From the Press Box: A tough road made even more difficult

Over 101,000 can wedge themselves into Bryant-Denny Stadium in Tuscaloosa. As a quick visit to google maps will show, there is no parking -- none -- within a few blocks of the stadium, and what is available is taken by alumni RVs, who begin arriving Thursday afternoon -- sometimes earlier -- for a Saturday game.

Already facing what the pundits universally called the toughest schedule in the country, the road for my beloved Alabama to repeat an appearance in the College Football Playoffs has now been made even more difficult thanks to a 43-37 home loss to Ole Miss Saturday.

Five Alabama turnovers — including two fumbles kickoffs inside the 25-yard line — and a fluke-play-of-the-year to boot — gave Ole Miss 17 points, with another seven coming when the officials missed an offensive lineman seven yards downfield on a broken-play Rebel TD (I saw it immediately — ESPN noticed it on the fourth replay, and not until after the commercial break). So, what should have been 37-19, instead became a devastating loss.

Credit goes to Ole Miss, because they did make the plays they were put in position to make. Their miracle win in Oxford last year was called by the university’s sports information department “the biggest in school history” with Saturday’s win sure to replace the 2014 victory, all of which says more about Alabama than it does Ole Miss.

A gentle reminder of THE Tradition in college football ...
A gentle reminder of THE Tradition in college football …

Now the Crimson Tide must beat Georgia on the road, top a resurgent Tennessee (remember the Vols, Hawkeye fans?), beat always-tough LSU, survive a still-good Mississippi State and then defeat The Enemy, with this years game at their place, a.k.a. The Dump on the Plains. After that, a win in the SEC championship game will be required.

Four of those opponents have the week before the Alabama game (always the biggest on their schedule) as ‘bye’ weeks, making the challenge for the Tide even tougher.

Along the way Bama must hope four teams do not survive the season undefeated. Although the Tide has fallen to 12th (12th!) in the rankings, winning-out will take care of some of the mess above them. Of course, two Ole Miss losses will be of huge help.

In short, the Tide must do what Ohio State did last year, all while facing a schedule so much tougher than OSU’s it does not bear further discussion.

I will stand by my assertion that any SEC champion, even one with one loss, should be an automatic entrant in the College Football Playoff.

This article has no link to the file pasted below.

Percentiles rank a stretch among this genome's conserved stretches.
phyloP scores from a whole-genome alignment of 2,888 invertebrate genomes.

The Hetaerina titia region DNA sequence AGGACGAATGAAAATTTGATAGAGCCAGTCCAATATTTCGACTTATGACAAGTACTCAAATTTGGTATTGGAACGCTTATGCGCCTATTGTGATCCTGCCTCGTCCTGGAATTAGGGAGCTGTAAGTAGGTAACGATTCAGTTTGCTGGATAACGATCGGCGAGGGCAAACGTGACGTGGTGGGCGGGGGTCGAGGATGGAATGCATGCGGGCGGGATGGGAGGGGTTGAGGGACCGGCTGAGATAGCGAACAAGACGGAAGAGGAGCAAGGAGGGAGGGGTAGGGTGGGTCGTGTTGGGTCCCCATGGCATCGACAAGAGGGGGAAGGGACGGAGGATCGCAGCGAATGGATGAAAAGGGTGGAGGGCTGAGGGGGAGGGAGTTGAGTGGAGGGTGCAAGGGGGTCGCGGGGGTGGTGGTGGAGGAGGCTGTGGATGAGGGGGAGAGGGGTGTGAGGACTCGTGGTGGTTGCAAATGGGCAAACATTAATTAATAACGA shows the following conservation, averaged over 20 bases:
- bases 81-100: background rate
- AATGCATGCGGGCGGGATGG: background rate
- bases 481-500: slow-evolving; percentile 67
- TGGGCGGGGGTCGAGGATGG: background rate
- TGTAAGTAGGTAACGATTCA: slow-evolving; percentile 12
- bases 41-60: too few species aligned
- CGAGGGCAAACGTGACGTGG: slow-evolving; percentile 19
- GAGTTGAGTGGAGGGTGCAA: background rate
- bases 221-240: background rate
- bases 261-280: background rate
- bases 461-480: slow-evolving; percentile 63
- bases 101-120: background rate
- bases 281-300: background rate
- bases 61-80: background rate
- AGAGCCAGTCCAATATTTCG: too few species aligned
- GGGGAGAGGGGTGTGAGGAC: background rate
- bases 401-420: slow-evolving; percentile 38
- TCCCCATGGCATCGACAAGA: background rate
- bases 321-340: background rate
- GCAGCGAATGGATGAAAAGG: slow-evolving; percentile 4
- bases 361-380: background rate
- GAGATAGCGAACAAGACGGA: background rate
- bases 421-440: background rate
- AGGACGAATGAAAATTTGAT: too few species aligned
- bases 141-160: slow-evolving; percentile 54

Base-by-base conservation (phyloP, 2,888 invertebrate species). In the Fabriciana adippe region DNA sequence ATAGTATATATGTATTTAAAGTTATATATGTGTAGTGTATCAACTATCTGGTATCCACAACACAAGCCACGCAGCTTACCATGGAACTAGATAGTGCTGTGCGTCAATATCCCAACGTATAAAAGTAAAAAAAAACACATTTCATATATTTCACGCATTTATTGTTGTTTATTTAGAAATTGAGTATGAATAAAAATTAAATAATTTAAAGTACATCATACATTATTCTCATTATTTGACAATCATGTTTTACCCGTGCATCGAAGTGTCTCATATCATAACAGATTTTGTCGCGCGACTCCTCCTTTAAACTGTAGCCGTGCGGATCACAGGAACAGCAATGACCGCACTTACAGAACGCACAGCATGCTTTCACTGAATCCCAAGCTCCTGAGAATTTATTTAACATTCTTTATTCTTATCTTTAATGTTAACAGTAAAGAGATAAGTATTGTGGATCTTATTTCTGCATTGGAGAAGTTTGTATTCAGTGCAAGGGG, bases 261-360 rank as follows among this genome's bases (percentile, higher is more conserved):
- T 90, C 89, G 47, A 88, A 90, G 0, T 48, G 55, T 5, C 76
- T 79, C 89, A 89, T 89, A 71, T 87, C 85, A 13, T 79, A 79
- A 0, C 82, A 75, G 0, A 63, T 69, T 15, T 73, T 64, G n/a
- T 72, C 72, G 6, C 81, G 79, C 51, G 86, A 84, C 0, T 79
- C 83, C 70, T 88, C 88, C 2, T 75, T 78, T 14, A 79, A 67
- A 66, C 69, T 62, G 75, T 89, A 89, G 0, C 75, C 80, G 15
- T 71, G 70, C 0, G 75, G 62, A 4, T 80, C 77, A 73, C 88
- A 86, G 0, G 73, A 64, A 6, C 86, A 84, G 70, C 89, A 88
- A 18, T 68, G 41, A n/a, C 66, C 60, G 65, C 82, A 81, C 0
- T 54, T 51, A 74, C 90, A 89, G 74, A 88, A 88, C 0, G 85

The odds have shrunken considerably that the 2015 conference winner will be Bama, and, as my friend Lyle down in Tuscaloosa informed me Sunday afternoon, the mood in title town is nothing short of apocalyptic.

The very idea that the Tide might go three consecutive years without winning their 16th National Championship has the Bama faithful in a state of despair. Such is the spoiled state created after winning titles in 2009, 2011 and 2012.

As the team poster sent out with the media guides for the 2013 season (which turned out to be a disastrous 11-2 campaign) so perfectly stated “At some schools they play football. At Alabama, we live it.”


Naturally, any Alabama loss will result in a veritable deluge of disparaging remarks and digs sent my direction. I actually appreciate this, as it reveals how important it is for others to see the top program be proven beatable — it gives hope. I get it.

As it was halftime, I did switch over to see the final 90 seconds of the Iowa-Pitt game. I told my friends Doug and Dan that, after seeing Kuehn kick at Jack Trice the week before, if the Hawks got him to within 60 yards they had a chance.

“He has the leg for 60, trust me. I saw it myself,” I said, knowing full well that leg strength is one thing, doing it under game pressure is another.

Then came the boot. Probably the biggest since the ’85 win over Michigan as far as dramatic final-second FGs in Kinnick are concerned (or so my limited remembrance of exciting Iowa wins tells me).

So congrats to the Hawkeyes and their fans. I thought before the season they might reach nine wins, and that seems quite likely. A nice bowl game is certainly in line.

Nice by Hawkeye — not Crimson Tide — standards.


Were you, like me, stuck watching the Dallas at Philadelphia game late Sunday afternoon? I cannot remember seeing a professional game played at such a tedious, boring pace and level. Even Troy Aikman was grumpy, saying at one point that “this has become embarrassing.”

The only real passion in the game came from the Philly fans, who always seem to be ready to riot and who apparently revel in barking at their own teams.

Passionless football — another reason why the college game is so more entertaining.


While I normally enjoy ESPN’s broadcast crews, Chris Fowler proved during the Bama vs. Ole Miss game that he should have stayed on College GameDay. Alabama grad Rece Davis is a fine host, but he, too, is not so grand on play-by-play.

Brad Nessler and Todd Blackledge are an excellent pairing and easy to listen to. Kirk Herbstreit is a top-level color man and deserves better than Fowler, even if Fowler is a major upgrade over Brent Hyperventingburger.

The worst crime ESPN is guilty of (outside of ever giving the horrible Beth Mowins a booth job — Shawn Kenney crushes her like a grape) is the incessant airing of the “big check” ads, which have quickly become annoying.

That said, the highest crime and greatest assault on the viewer is the near-psychic trauma caused by any and all of the idiotic Dr. Pepper College Football Playoff ads. I cannot grab the remote fast enough the nanosecond I see one starting.

Truly maddening, it is. But not as much as a loss to Ole Miss.


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